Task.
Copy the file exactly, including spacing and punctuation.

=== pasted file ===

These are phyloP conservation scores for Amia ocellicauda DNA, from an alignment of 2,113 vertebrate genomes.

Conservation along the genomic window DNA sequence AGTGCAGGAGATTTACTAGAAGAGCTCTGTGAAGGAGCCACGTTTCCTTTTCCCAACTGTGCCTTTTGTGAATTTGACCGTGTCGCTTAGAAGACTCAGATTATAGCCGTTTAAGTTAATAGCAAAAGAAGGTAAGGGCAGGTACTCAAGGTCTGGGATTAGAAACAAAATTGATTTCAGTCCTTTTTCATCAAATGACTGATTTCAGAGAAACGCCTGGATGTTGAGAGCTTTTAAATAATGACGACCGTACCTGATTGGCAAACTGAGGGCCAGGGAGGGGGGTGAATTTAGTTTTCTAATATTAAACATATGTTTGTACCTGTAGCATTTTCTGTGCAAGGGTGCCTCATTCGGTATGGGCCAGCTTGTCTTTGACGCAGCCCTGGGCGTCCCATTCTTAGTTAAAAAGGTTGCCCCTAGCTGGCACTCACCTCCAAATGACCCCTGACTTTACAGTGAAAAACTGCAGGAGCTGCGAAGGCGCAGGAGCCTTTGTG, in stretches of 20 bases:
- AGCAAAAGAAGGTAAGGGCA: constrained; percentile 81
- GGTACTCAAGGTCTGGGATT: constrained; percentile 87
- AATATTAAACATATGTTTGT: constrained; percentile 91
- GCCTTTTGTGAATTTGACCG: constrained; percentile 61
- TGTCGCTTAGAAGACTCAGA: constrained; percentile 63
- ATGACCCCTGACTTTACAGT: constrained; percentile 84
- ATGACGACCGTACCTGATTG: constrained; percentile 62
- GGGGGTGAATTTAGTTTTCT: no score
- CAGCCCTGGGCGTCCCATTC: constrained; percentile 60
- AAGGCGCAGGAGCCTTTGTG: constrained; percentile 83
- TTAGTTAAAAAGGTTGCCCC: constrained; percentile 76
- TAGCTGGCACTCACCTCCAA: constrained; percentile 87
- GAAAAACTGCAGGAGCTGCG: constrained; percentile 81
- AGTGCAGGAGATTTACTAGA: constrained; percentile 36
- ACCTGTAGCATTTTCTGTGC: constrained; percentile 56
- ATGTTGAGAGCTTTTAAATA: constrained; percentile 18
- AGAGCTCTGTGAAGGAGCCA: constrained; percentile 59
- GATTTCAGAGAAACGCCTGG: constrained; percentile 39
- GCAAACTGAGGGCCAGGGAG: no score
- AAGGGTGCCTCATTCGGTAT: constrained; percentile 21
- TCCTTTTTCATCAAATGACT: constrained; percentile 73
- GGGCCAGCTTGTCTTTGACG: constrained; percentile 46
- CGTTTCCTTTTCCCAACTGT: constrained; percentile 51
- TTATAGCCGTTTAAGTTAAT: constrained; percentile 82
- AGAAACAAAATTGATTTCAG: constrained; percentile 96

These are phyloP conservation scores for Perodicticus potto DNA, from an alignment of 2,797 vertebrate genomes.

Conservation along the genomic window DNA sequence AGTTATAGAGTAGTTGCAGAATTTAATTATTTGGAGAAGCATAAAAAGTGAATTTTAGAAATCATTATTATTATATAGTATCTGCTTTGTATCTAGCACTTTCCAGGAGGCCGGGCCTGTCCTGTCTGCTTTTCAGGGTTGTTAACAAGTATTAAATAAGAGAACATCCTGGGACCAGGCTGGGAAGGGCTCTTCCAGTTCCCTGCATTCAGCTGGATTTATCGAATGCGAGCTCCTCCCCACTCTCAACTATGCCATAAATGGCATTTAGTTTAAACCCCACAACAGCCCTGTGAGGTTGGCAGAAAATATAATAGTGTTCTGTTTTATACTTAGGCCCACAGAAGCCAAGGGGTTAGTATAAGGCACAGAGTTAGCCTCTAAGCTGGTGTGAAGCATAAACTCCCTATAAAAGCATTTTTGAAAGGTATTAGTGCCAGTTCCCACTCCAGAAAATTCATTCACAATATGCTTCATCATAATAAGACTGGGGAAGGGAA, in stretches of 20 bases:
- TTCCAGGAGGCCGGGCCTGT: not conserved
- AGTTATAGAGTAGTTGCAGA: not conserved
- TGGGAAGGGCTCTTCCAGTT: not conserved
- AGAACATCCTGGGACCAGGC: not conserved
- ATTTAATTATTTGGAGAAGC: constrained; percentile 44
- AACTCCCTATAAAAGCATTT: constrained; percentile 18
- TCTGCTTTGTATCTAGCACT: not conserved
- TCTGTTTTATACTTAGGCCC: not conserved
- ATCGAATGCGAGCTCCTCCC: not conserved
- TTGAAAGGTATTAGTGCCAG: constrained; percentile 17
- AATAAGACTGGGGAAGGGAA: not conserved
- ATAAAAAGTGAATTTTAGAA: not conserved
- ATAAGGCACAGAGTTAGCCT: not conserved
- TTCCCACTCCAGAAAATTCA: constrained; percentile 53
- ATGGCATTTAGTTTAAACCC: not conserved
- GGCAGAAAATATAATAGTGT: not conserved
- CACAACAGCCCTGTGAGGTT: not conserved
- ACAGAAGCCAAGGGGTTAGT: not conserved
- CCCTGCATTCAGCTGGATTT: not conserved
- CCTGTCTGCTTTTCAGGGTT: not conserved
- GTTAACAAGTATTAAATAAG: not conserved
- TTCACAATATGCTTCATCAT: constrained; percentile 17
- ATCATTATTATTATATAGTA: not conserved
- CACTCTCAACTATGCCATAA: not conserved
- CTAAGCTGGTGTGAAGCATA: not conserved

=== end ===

These are phyloP conservation scores for Amia ocellicauda DNA, from an alignment of 2,113 vertebrate genomes.

Conservation along the genomic window DNA sequence AGTGCAGGAGATTTACTAGAAGAGCTCTGTGAAGGAGCCACGTTTCCTTTTCCCAACTGTGCCTTTTGTGAATTTGACCGTGTCGCTTAGAAGACTCAGATTATAGCCGTTTAAGTTAATAGCAAAAGAAGGTAAGGGCAGGTACTCAAGGTCTGGGATTAGAAACAAAATTGATTTCAGTCCTTTTTCATCAAATGACTGATTTCAGAGAAACGCCTGGATGTTGAGAGCTTTTAAATAATGACGACCGTACCTGATTGGCAAACTGAGGGCCAGGGAGGGGGGTGAATTTAGTTTTCTAATATTAAACATATGTTTGTACCTGTAGCATTTTCTGTGCAAGGGTGCCTCATTCGGTATGGGCCAGCTTGTCTTTGACGCAGCCCTGGGCGTCCCATTCTTAGTTAAAAAGGTTGCCCCTAGCTGGCACTCACCTCCAAATGACCCCTGACTTTACAGTGAAAAACTGCAGGAGCTGCGAAGGCGCAGGAGCCTTTGTG, in stretches of 20 bases:
- AGCAAAAGAAGGTAAGGGCA: constrained; percentile 81
- GGTACTCAAGGTCTGGGATT: constrained; percentile 87
- AATATTAAACATATGTTTGT: constrained; percentile 91
- GCCTTTTGTGAATTTGACCG: constrained; percentile 61
- TGTCGCTTAGAAGACTCAGA: constrained; percentile 63
- ATGACCCCTGACTTTACAGT: constrained; percentile 84
- ATGACGACCGTACCTGATTG: constrained; percentile 62
- GGGGGTGAATTTAGTTTTCT: no score
- CAGCCCTGGGCGTCCCATTC: constrained; percentile 60
- AAGGCGCAGGAGCCTTTGTG: constrained; percentile 83
- TTAGTTAAAAAGGTTGCCCC: constrained; percentile 76
- TAGCTGGCACTCACCTCCAA: constrained; percentile 87
- GAAAAACTGCAGGAGCTGCG: constrained; percentile 81
- AGTGCAGGAGATTTACTAGA: constrained; percentile 36
- ACCTGTAGCATTTTCTGTGC: constrained; percentile 56
- ATGTTGAGAGCTTTTAAATA: constrained; percentile 18
- AGAGCTCTGTGAAGGAGCCA: constrained; percentile 59
- GATTTCAGAGAAACGCCTGG: constrained; percentile 39
- GCAAACTGAGGGCCAGGGAG: no score
- AAGGGTGCCTCATTCGGTAT: constrained; percentile 21
- TCCTTTTTCATCAAATGACT: constrained; percentile 73
- GGGCCAGCTTGTCTTTGACG: constrained; percentile 46
- CGTTTCCTTTTCCCAACTGT: constrained; percentile 51
- TTATAGCCGTTTAAGTTAAT: constrained; percentile 82
- AGAAACAAAATTGATTTCAG: constrained; percentile 96

These are phyloP conservation scores for Perodicticus potto DNA, from an alignment of 2,797 vertebrate genomes.

Conservation along the genomic window DNA sequence AGTTATAGAGTAGTTGCAGAATTTAATTATTTGGAGAAGCATAAAAAGTGAATTTTAGAAATCATTATTATTATATAGTATCTGCTTTGTATCTAGCACTTTCCAGGAGGCCGGGCCTGTCCTGTCTGCTTTTCAGGGTTGTTAACAAGTATTAAATAAGAGAACATCCTGGGACCAGGCTGGGAAGGGCTCTTCCAGTTCCCTGCATTCAGCTGGATTTATCGAATGCGAGCTCCTCCCCACTCTCAACTATGCCATAAATGGCATTTAGTTTAAACCCCACAACAGCCCTGTGAGGTTGGCAGAAAATATAATAGTGTTCTGTTTTATACTTAGGCCCACAGAAGCCAAGGGGTTAGTATAAGGCACAGAGTTAGCCTCTAAGCTGGTGTGAAGCATAAACTCCCTATAAAAGCATTTTTGAAAGGTATTAGTGCCAGTTCCCACTCCAGAAAATTCATTCACAATATGCTTCATCATAATAAGACTGGGGAAGGGAA, in stretches of 20 bases:
- TTCCAGGAGGCCGGGCCTGT: not conserved
- AGTTATAGAGTAGTTGCAGA: not conserved
- TGGGAAGGGCTCTTCCAGTT: not conserved
- AGAACATCCTGGGACCAGGC: not conserved
- ATTTAATTATTTGGAGAAGC: constrained; percentile 44
- AACTCCCTATAAAAGCATTT: constrained; percentile 18
- TCTGCTTTGTATCTAGCACT: not conserved
- TCTGTTTTATACTTAGGCCC: not conserved
- ATCGAATGCGAGCTCCTCCC: not conserved
- TTGAAAGGTATTAGTGCCAG: constrained; percentile 17
- AATAAGACTGGGGAAGGGAA: not conserved
- ATAAAAAGTGAATTTTAGAA: not conserved
- ATAAGGCACAGAGTTAGCCT: not conserved
- TTCCCACTCCAGAAAATTCA: constrained; percentile 53
- ATGGCATTTAGTTTAAACCC: not conserved
- GGCAGAAAATATAATAGTGT: not conserved
- CACAACAGCCCTGTGAGGTT: not conserved
- ACAGAAGCCAAGGGGTTAGT: not conserved
- CCCTGCATTCAGCTGGATTT: not conserved
- CCTGTCTGCTTTTCAGGGTT: not conserved
- GTTAACAAGTATTAAATAAG: not conserved
- TTCACAATATGCTTCATCAT: constrained; percentile 17
- ATCATTATTATTATATAGTA: not conserved
- CACTCTCAACTATGCCATAA: not conserved
- CTAAGCTGGTGTGAAGCATA: not conserved